The Austin Chronicle

After a Fashion

By Stephen MacMillan Moser, June 23, 2000, Columns

THE VIEW FROM HERE "I am Addison DeWitt. My native habitat is the theatre. In it, I toil not, neither do I spin. I am a critic and a commentator; I am essential to the theatre," says George Sanders in All About Eve. It makes me sound, at best, like an ingrate, and at worst, like a hypocrite, to say I support the Austin fashion scene, and then turn around and criticize fashion shows. What does that really make me? Tired. And unpopular. After all, at least there are fashions shows here, and that's good, right? Isn't any fashion show better than no fashion shows? Definitely maybe. It depends on your point of view. My particular POV is from the vantage point of a person who really cares about fashion and would like to see standards of excellence adopted not only in the fashions themselves but also across the runway, in the actual production of the shows. This past Friday (June 16) offered two shows, in two locations, scheduled to start at exactly the same time.

COSMOPOLITANS AT THE CAUCUS CLUB This club has been the venue for recent shows, and it exhibits a strong show of support for the Austin fashion scene. As far as the venue is concerned, this last show, the Launch Party for the ÜberModels agency, was a vast improvement from previous outings, with the club having taken the unprecedented step of cutting away the handrail along the stairs so that the models could walk directly on to the stage instead of through the audience. This enormous step in the right direction makes the club more fashion-show-friendly. With their array of really cool music and lighting effects, the club has a great deal to offer the fashion community. But as I've said before, it is a difficult place to see a fashion show. My last experience taught me to get there early and stake out a place right next to the runway; otherwise, few clothes would be seen at all. My careful preparation achieved only marginal success. Behind us, an unknown (and perhaps vertically challenged) clubgoer was screaming, "All you tall people in front need to move to the back!" On the front lines, we were jostled around and even ordered around by photographers, clamoring to get a good shot. The company of fashion photographers can be entertaining, indeed, with one muttering, "Oh, God, here comes the fog machine ..." Another photographer (whom we'll call "Todd Wolfson") has been rumored to say that the real entertainment is the reactions on the faces of me and my fellow fashion connoisseurs (who shall remain nameless at their own request) to what comes down the runway.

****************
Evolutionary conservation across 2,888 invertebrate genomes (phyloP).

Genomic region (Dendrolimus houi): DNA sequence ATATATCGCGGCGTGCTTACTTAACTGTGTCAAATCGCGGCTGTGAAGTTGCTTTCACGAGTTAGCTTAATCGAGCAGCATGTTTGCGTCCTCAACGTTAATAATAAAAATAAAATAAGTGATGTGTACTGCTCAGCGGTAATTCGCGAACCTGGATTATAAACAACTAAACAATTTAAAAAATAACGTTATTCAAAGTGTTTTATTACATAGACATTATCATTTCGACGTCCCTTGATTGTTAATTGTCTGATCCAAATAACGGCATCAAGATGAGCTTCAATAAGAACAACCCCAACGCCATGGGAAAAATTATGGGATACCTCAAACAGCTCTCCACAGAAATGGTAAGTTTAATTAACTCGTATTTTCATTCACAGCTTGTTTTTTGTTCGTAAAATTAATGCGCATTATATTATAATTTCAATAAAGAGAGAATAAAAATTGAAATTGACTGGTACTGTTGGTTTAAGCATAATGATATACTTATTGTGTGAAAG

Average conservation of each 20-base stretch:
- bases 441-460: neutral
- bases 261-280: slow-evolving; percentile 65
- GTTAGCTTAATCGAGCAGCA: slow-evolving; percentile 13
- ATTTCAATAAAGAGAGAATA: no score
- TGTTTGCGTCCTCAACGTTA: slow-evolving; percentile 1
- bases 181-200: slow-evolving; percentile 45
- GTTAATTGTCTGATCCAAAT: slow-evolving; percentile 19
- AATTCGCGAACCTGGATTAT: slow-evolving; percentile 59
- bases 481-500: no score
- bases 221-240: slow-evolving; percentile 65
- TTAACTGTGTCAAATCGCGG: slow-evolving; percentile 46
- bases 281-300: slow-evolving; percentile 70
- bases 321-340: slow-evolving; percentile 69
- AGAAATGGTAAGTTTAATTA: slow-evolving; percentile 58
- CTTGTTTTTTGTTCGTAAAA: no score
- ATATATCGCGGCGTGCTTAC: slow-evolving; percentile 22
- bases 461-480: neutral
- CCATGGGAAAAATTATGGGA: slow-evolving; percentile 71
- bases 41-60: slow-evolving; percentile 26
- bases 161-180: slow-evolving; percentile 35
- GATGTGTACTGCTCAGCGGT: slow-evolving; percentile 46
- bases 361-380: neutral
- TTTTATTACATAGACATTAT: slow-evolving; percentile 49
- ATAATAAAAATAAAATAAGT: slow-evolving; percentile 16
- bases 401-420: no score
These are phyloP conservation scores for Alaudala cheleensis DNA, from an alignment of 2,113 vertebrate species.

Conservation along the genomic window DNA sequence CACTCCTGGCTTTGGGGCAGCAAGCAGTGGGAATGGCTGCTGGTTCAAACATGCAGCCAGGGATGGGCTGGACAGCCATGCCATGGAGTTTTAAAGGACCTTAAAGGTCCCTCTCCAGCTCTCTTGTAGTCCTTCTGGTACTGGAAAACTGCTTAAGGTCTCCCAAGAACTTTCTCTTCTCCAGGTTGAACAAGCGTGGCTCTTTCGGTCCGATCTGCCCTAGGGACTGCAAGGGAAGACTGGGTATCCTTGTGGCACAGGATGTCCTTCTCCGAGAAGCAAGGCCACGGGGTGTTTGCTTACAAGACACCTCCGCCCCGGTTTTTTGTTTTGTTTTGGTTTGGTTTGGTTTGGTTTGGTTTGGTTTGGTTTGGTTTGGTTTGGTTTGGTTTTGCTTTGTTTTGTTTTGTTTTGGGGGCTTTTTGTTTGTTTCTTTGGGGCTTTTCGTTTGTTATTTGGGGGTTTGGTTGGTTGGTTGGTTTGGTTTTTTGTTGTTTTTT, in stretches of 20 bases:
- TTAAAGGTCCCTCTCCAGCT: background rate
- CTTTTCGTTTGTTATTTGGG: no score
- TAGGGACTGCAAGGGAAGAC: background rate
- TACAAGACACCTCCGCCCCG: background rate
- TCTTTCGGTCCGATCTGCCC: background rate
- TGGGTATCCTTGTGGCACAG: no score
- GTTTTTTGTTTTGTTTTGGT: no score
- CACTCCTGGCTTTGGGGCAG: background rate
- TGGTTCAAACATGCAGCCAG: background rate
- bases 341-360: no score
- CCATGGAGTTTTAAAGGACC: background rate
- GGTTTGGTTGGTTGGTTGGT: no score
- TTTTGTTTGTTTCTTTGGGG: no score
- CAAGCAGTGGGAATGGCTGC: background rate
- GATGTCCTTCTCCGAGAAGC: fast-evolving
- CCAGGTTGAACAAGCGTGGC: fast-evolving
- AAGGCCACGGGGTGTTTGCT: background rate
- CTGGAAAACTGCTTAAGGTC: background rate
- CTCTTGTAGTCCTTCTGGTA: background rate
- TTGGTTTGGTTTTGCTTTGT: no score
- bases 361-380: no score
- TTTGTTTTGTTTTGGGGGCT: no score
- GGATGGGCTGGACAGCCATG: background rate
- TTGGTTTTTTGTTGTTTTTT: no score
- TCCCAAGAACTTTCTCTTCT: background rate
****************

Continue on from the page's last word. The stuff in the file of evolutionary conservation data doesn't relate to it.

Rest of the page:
PASSAGE TO INDI-A At best, the second annual Indi-Pop Fashion Show at the Flamingo Cantina show was a successful benefit for the SIMS Foundation, bringing local retailers together with the Sixth Street club crowd. At worst, it was a disorganized, sloppy affair with the same poor production values that mar most nightclub fashion shows. Even with the addition of a runway, the efforts of the retailers were lost among bad lighting and the use of the ubiquitous but hackneyed fog machine. It typifies the phenomenon of grading fashion on a rock & roll curve, and prevents the show from attaining the professional results and major attention that it deserves ... Not that this opinion was influenced by the doorman who looked at us like we were some form of tourist vermin and demanded to see ID, disbelieving that we could possibly be on the guest list (wrong on both counts!). Otherwise, the Flamingo Cantina is a very fun little club with a lot of style and spirit and has every opportunity to turn this show into an important fashion event that attracts the fashion crowd, the music crowd, and the casual observer.

There must be some median between Flamingo Cantina and the spectacle of UT's Erwin Center show. Club DeVille gets it right, and even Atomic Cafe does, by providing space for photographers and seating for the serious viewers and the press, and setting standards that every club intent on presenting on a fashion show should meet. The seating issue, far from being an elitist demand, serves to keep the standing-room crowd back from the runway, allowing the largest number of people to actually see the clothes. And isn't that the purpose of a fashion show? Maybe it's a case of not being able to please all the people all the time, but in my view, these standards have already been established in Austin, and no matter what kind of fashion show is being presented, the club, the designers, the retailers, the models, and the viewers will all benefit from a better production.

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